The Key Catalyst For Successful Investment Themes: Political Change

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Includes: EPI, EWZ, FNMA, LVS, TUR
by: Robert Duval

Summary

The political environment is the key dynamic for investing internationally, and even for domestic sector allocation.

Institutional, long term investment money flows to regimes with a friendly, open governments, supportive of growth and development with private sector partners.

The prevailing government either enhances or stifles other key positive factors for a country or sector such as location, demographics or pent up demand.

When I first began to invest in International country ETFs 3 or 4 years ago, I made plenty of mistakes, because I was focused on the wrong factors.

As I will lay out in this essay through case studies, I will show the Political Dynamic is not one factor, it is THE key factor for international country and sector allocations -- and recognizing positive political developments can unlock secular investment opportunities.

I encourage the reader to use this article not as a complete answer, but to consider what is happening in different countries and sectors around the world, and consider the impact of the current political leadership, and potential for change in the future.

Case Study : Brazil (NYSEARCA:EWZ)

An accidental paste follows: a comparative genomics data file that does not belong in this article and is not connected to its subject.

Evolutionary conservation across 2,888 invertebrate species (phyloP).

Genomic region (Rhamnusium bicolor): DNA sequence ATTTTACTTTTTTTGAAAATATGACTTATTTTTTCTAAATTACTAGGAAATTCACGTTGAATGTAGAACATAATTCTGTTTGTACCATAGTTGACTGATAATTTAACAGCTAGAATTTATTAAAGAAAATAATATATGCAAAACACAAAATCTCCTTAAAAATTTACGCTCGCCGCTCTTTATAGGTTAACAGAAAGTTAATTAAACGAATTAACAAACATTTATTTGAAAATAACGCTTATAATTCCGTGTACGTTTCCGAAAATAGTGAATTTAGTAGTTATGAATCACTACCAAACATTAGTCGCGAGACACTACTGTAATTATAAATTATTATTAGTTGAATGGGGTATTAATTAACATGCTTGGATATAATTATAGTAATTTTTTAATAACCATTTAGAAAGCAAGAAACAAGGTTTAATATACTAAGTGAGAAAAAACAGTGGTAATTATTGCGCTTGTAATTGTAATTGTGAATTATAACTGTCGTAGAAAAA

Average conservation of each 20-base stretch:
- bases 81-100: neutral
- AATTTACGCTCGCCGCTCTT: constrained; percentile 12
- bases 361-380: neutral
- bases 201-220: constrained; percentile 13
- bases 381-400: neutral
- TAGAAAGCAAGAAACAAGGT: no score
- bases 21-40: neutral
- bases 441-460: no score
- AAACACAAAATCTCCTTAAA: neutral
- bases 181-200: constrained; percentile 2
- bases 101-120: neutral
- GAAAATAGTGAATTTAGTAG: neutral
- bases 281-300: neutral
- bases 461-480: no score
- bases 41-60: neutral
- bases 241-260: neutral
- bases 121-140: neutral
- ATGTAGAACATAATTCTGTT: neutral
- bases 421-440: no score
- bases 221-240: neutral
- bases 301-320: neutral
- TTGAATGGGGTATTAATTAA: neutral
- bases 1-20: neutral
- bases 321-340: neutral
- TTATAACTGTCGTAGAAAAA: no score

I have attempted to 'buy the dip" in Brazil several times over the years. On the face of it Brazil seems a huge opportunity -- even considering the fact they are a "commodity" country, during a commodity bear market -- the pessimism on Brazil seemed far overdone. After all I live in a country that is dependent on commodities for a large portion of its economy (Canada), and is arguably far less diversified and slower growth than Brazil.
(Brazil Economic Profile, Metrics on ETF EWZ)

But when we look at the relative 5 year stock market performance, (US dollars) the difference is obvious -- and comes down to the governance. Canada's hung in there. Brazil has collapsed.

EWC Chart

EWC data by YCharts

Lets look briefly at the positives for Brazil:

* Fast organic growth potential

*Young, Dynamic Population, with a growing middle class,

*Diversified economy, rich in natural resources, strong in tourism, manufacturing, with a land base the size of the lower 48 states,